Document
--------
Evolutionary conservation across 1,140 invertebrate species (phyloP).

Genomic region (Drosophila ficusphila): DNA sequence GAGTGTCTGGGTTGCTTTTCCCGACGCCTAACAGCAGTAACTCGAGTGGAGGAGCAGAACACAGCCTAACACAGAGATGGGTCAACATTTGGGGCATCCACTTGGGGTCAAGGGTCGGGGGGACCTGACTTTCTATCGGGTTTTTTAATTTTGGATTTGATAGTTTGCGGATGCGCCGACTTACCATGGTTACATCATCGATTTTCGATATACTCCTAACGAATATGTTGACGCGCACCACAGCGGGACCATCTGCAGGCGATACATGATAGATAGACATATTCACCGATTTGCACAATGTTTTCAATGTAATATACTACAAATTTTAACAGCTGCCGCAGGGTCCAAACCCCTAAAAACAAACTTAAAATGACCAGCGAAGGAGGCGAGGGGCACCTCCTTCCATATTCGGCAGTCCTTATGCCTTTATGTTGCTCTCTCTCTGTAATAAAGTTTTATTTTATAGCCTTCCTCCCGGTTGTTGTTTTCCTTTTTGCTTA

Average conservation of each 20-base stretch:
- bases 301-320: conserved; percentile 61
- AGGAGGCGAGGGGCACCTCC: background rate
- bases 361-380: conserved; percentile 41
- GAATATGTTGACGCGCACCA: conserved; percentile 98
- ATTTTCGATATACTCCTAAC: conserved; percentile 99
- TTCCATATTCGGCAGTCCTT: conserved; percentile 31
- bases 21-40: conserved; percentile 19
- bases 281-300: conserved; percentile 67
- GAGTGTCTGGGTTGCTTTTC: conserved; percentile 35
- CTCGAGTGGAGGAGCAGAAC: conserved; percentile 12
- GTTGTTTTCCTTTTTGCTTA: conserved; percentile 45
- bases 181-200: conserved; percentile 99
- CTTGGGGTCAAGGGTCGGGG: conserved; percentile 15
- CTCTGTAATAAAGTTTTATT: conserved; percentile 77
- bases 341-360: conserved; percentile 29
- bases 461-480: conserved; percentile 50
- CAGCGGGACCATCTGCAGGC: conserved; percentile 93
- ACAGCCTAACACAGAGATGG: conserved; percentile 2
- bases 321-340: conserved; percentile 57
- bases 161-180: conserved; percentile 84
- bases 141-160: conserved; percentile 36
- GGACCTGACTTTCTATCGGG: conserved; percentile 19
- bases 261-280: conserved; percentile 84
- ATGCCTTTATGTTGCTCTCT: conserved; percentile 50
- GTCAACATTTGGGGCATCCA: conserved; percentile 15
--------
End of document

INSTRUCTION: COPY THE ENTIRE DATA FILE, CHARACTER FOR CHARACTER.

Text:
Evolutionary conservation across 1,140 invertebrate species (phyloP).

Genomic region (Drosophila ficusphila): DNA sequence GAGTGTCTGGGTTGCTTTTCCCGACGCCTAACAGCAGTAACTCGAGTGGAGGAGCAGAACACAGCCTAACACAGAGATGGGTCAACATTTGGGGCATCCACTTGGGGTCAAGGGTCGGGGGGACCTGACTTTCTATCGGGTTTTTTAATTTTGGATTTGATAGTTTGCGGATGCGCCGACTTACCATGGTTACATCATCGATTTTCGATATACTCCTAACGAATATGTTGACGCGCACCACAGCGGGACCATCTGCAGGCGATACATGATAGATAGACATATTCACCGATTTGCACAATGTTTTCAATGTAATATACTACAAATTTTAACAGCTGCCGCAGGGTCCAAACCCCTAAAAACAAACTTAAAATGACCAGCGAAGGAGGCGAGGGGCACCTCCTTCCATATTCGGCAGTCCTTATGCCTTTATGTTGCTCTCTCTCTGTAATAAAGTTTTATTTTATAGCCTTCCTCCCGGTTGTTGTTTTCCTTTTTGCTTA

Average conservation of each 20-base stretch:
- bases 301-320: conserved; percentile 61
- AGGAGGCGAGGGGCACCTCC: background rate
- bases 361-380: conserved; percentile 41
- GAATATGTTGACGCGCACCA: conserved; percentile 98
- ATTTTCGATATACTCCTAAC: conserved; percentile 99
- TTCCATATTCGGCAGTCCTT: conserved; percentile 31
- bases 21-40: conserved; percentile 19
- bases 281-300: conserved; percentile 67
- GAGTGTCTGGGTTGCTTTTC: conserved; percentile 35
- CTCGAGTGGAGGAGCAGAAC: conserved; percentile 12
- GTTGTTTTCCTTTTTGCTTA: conserved; percentile 45
- bases 181-200: conserved; percentile 99
- CTTGGGGTCAAGGGTCGGGG: conserved; percentile 15
- CTCTGTAATAAAGTTTTATT: conserved; percentile 77
- bases 341-360: conserved; percentile 29
- bases 461-480: conserved; percentile 50
- CAGCGGGACCATCTGCAGGC: conserved; percentile 93
- ACAGCCTAACACAGAGATGG: conserved; percentile 2
- bases 321-340: conserved; percentile 57
- bases 161-180: conserved; percentile 84
- bases 141-160: conserved; percentile 36
- GGACCTGACTTTCTATCGGG: conserved; percentile 19
- bases 261-280: conserved; percentile 84
- ATGCCTTTATGTTGCTCTCT: conserved; percentile 50
- GTCAACATTTGGGGCATCCA: conserved; percentile 15